Brian Gregg’s Edmonton

The left-leaning candidate’s says he wants
to build a ‘caring economy’

Brian Gregg and a Breezy-themed No. 9 bus. The candidate offers a slate of progressive policies. (Brian Gregg)

By Chris Ranta

IT MAY STILL BE EARLY in the mayoral race, but Brian Gregg seems unlike any other candidate thus far.

Often referred to by his nickname, Breezy, Gregg doesn’t have a background in politics. Instead, he’s a musician by trade, primarily known for busking around the city. He even spoke out in 2018 on a pilot project to regulate busking on Whyte Avenue.

 Despite his lack of major political experience, this isn’t Gregg’s first time running for mayor. He ran in 1998, but only got 1.03 per cent of the vote. That was the year Mike Nickel, the current Ward 11 councillor and fellow current mayoral candidate, also started running for office.

But what really separates Gregg from the bunch is his platform, which is more radical than those of the other candidates. His policies aren’t specifically downtown-oriented, but, as he tells The Magpie, “I’m looking at the whole city and not trying to single out any certain area to give them special treatment.”

With that said, Gregg does have some policies in mind that could help downtown in the long run, including his plan to make public transit free.

“I think that will really help downtown … because it’ll allow people to travel freely in and out of the core. It’ll take the pressure off the huge expense we have of maintaining the roads. It’s just less wear and tear on the roads if more people are using mass transit.”

However, Gregg adds, something needs to happen in the city first, before anyone can introduce free transit: create affordable housing for impoverished Edmontonians.

“We have to do that first before we bring in free transit because, if people have a nicer place to go home, they’re not going to go and pile onto a bus in the middle of cold weather or into the LRT shelter.”

His insistence on a “housing first” focus comes from concerns he has heard from ETS workers.

“When we did have temporary free transit, it was a big imposition on the transit workers, because we don’t have housing for the homeless. All of a sudden, a bus became the best possible shelter for anyone to find. It had all kinds of people that are suffering from mental health issues, addiction, and poverty piling onto the busses and causing a big problem for transit workers.”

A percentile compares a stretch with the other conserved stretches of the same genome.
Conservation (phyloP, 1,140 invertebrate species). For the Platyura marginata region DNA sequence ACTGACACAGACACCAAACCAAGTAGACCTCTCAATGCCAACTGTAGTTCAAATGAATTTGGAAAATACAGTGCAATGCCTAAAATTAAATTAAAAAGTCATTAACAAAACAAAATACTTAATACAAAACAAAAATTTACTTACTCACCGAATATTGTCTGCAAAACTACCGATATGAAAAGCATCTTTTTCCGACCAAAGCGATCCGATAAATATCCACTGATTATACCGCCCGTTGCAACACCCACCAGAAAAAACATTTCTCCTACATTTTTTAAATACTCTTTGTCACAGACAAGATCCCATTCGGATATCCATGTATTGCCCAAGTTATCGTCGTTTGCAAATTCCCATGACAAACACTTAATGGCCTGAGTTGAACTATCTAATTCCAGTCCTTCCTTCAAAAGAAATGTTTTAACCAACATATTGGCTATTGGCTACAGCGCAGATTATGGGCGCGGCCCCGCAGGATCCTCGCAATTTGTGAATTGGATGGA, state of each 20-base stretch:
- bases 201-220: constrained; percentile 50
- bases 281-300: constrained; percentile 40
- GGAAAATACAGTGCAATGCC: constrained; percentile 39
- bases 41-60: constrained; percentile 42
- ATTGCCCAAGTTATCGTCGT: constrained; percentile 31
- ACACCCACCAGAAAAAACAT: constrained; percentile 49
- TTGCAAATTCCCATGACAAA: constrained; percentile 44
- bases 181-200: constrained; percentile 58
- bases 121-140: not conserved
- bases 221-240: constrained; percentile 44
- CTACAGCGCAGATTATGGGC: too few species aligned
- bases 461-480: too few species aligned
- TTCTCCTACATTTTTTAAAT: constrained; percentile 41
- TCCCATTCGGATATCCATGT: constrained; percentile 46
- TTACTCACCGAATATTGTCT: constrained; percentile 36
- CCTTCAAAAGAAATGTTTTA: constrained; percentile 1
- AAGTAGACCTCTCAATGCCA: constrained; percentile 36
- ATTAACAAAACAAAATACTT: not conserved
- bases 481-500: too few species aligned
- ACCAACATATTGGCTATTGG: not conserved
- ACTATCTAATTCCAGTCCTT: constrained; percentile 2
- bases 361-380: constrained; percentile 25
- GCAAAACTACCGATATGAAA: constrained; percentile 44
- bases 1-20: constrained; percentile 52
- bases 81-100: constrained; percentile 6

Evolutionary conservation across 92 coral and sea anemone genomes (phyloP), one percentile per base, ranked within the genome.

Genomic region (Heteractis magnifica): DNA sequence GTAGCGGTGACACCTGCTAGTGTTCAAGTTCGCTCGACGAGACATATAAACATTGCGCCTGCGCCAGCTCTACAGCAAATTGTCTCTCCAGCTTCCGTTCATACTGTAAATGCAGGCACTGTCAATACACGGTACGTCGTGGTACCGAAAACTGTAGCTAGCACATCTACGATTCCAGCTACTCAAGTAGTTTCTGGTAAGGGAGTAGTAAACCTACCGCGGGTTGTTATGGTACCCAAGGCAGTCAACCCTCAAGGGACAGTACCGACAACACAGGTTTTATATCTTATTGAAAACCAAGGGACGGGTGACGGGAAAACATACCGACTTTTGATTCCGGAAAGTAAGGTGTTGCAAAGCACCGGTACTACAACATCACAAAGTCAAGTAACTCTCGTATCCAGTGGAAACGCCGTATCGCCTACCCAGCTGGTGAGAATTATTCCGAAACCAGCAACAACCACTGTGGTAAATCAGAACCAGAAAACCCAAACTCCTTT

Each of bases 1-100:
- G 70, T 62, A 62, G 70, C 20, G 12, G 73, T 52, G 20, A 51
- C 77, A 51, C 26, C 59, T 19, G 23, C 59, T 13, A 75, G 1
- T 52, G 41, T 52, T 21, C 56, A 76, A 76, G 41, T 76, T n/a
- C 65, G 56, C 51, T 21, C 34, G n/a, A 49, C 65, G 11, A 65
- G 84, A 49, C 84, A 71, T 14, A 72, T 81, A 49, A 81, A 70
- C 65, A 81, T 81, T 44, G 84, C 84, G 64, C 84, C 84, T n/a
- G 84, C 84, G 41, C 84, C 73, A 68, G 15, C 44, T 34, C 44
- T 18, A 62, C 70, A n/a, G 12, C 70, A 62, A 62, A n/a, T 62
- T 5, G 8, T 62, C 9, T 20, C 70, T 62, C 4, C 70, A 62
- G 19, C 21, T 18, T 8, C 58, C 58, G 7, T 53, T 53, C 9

Gregg also agrees with the idea of freezing the police budget and widening the focus to include alternative measures to reduce the city’s crime rate.

Some of his ideas to reduce crime include asking the federal government to decriminalize drug use, fully funding and stocking local food banks to avoid theft, and, again, implementing an affordable housing program in an effort to ensure “people who need social services are housed first.”

‘We have to work towards rescuing the environment
and rescuing the workers’ 

Gregg is also pro-union, and has openly stated in his platform his plans to “promote the unionization of all essential workers.”

“Until we elect better governments, which I will speak up for, the best we can do is encourage people not to patronize businesses that exploit workers and ask workers to join unions and to refuse to work for less than what they are worth. I know this is hard for many, but we need pressure both by voting for progressive candidates and by punishing exploitative business with boycotts, as both workers and consumers.”

Even if he can only do so much, he says, he acknowledges that “there are some levers though that the city can pull.”

“Only contact services that hire union workers. De-privatize. Stop privatizing services and stop hiring so many private consultants. Hire people to serve on citizen assemblies that provide consulting for the city.”

Even with such ambition, he says he doesn’t see his platform as a series of promises. Rather, he’s only promising that he’ll “speak up” for Edmontonians.

“As mayor on City Council, I have one vote only and have to depend on others to support the initiatives I do,” he says. “I will be speaking up on these issues and I will work to convince others on council to speak up as well.

Not only is Gregg’s platform unlike any of the other candidates, but his strategy to get the vote is also different. He refuses to accept donations of any kind and he hasn’t bought any advertising, including signs –  instead relying on “relational organizing to communicate with my community.”

“I want to make a point of getting big money out of our civic politics. I feel like we can show that we can make our democracy strong. We don’t need money, we don’t need big developers and construction companies funding candidates, so they can buy a lot of signs and influence the way people vote.”

Ultimately, Gregg’s major goal in his bid for mayor is to take the first steps in making Edmonton a better, more caring place for everyone.

“We have to work towards rescuing the environment and rescuing the workers that are being exploited from what I see as an uncaring economy, and we have to build what I call a caring economy.”

If you want to check out Gregg’s policies or get in touch with him, visit his campaign website.


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